Absa Group, in collaboration with Supply Chain Network and Smart Procurement World, are hosting the inaugural Enterprise Development Expo 2012 in South Africa that aims at creating a significant platform for procurement, sourcing and supply management for small and medium sized enterprises.
The Enterprise Development Expo which has a conference and workshops running alongside is from 13 November to 15 November 2012 at Gallagher Estate in Midrand.
The event sees the public and private sector showcasing over 400 of their leading black owned suppliers. The conference also comes at an opportune time as government calls for the amendment of the Broad Based Black Economic Empowerment (BBBEE) Act and the Codes of Good Practice which also need to be revised to encourage symbiosis between large and small companies.
“One of the key ways in which growth and development is also achieved is by providing SMEs with access to new markets,” says Absa Head for Enterprise Development Sisa Ntshona.
Ntshona, who spoke at the opening, on business linkages as a strategy for developing SMEs at the conference, said the Expo will afford highly rated black owned SMEs with an excellent opportunity to be discovered by other big business attending the event. In addition to this, big business will also have the opportunity to position themselves as a leader in sustainable enterprise development.
“Exhibiting SMEs will enjoy facilitated meetings with procurement managers and buyers. They will also have the opportunity to show-case their products and services to other large corporate,” he says.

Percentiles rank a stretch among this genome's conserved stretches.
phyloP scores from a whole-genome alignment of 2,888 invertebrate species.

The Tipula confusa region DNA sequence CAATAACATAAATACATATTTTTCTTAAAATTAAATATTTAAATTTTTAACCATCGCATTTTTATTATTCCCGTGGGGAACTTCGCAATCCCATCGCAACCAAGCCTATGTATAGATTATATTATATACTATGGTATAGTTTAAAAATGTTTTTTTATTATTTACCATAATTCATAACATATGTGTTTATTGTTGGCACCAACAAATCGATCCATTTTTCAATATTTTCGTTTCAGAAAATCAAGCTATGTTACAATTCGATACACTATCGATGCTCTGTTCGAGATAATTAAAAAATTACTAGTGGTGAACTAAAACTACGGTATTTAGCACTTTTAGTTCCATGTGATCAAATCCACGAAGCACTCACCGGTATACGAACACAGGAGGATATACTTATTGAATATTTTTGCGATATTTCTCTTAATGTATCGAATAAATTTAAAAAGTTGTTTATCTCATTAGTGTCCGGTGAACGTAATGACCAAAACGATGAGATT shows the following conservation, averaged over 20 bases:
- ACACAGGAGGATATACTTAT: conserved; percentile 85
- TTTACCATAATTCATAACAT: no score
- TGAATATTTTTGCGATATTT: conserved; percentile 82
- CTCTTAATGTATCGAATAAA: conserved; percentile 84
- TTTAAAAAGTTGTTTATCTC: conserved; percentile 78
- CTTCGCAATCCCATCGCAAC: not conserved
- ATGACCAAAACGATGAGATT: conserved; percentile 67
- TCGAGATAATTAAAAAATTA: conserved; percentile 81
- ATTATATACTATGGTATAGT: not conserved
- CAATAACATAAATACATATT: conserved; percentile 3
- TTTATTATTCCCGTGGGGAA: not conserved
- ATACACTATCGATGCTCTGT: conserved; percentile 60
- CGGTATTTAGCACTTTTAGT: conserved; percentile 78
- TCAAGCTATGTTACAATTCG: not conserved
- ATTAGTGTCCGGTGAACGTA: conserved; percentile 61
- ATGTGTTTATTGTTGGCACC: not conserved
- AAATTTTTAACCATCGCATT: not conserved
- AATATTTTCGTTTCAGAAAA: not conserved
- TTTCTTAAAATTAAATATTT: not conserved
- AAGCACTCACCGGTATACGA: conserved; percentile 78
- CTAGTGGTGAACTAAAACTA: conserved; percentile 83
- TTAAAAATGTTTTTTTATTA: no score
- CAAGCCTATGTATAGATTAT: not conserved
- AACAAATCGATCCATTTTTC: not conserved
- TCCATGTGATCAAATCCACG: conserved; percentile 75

The Expo is being hosted during the Global Entrepreneurship Week (GEW. Ntshona says developing the culture of entrepreneurship in South Africa will result in growth of new businesses and many jobs would be created. This will help to move away from the notion that only existing companies will continue creating jobs for people.
“The recently launched Absa SME Index shows that while only about 270 000 out of the more than 1,9 million businesses employ five or more employees other than the owner, only 10% of those businesses employ more than 50 employees and that is less than 4% of all employees.
“While it may be easy to say we need more businesses to employ more people, unfortunately there has been a consolidation of businesses (mergers, and partnerships) while others have been forced with no alternative but to close down due to high costs and economic pressures.”
Ntshona says it is through entrepreneurship that this country will create the much needed 5 million jobs by 2020. In every growing economy around the world, he says, SMEs are the engine room of job creation.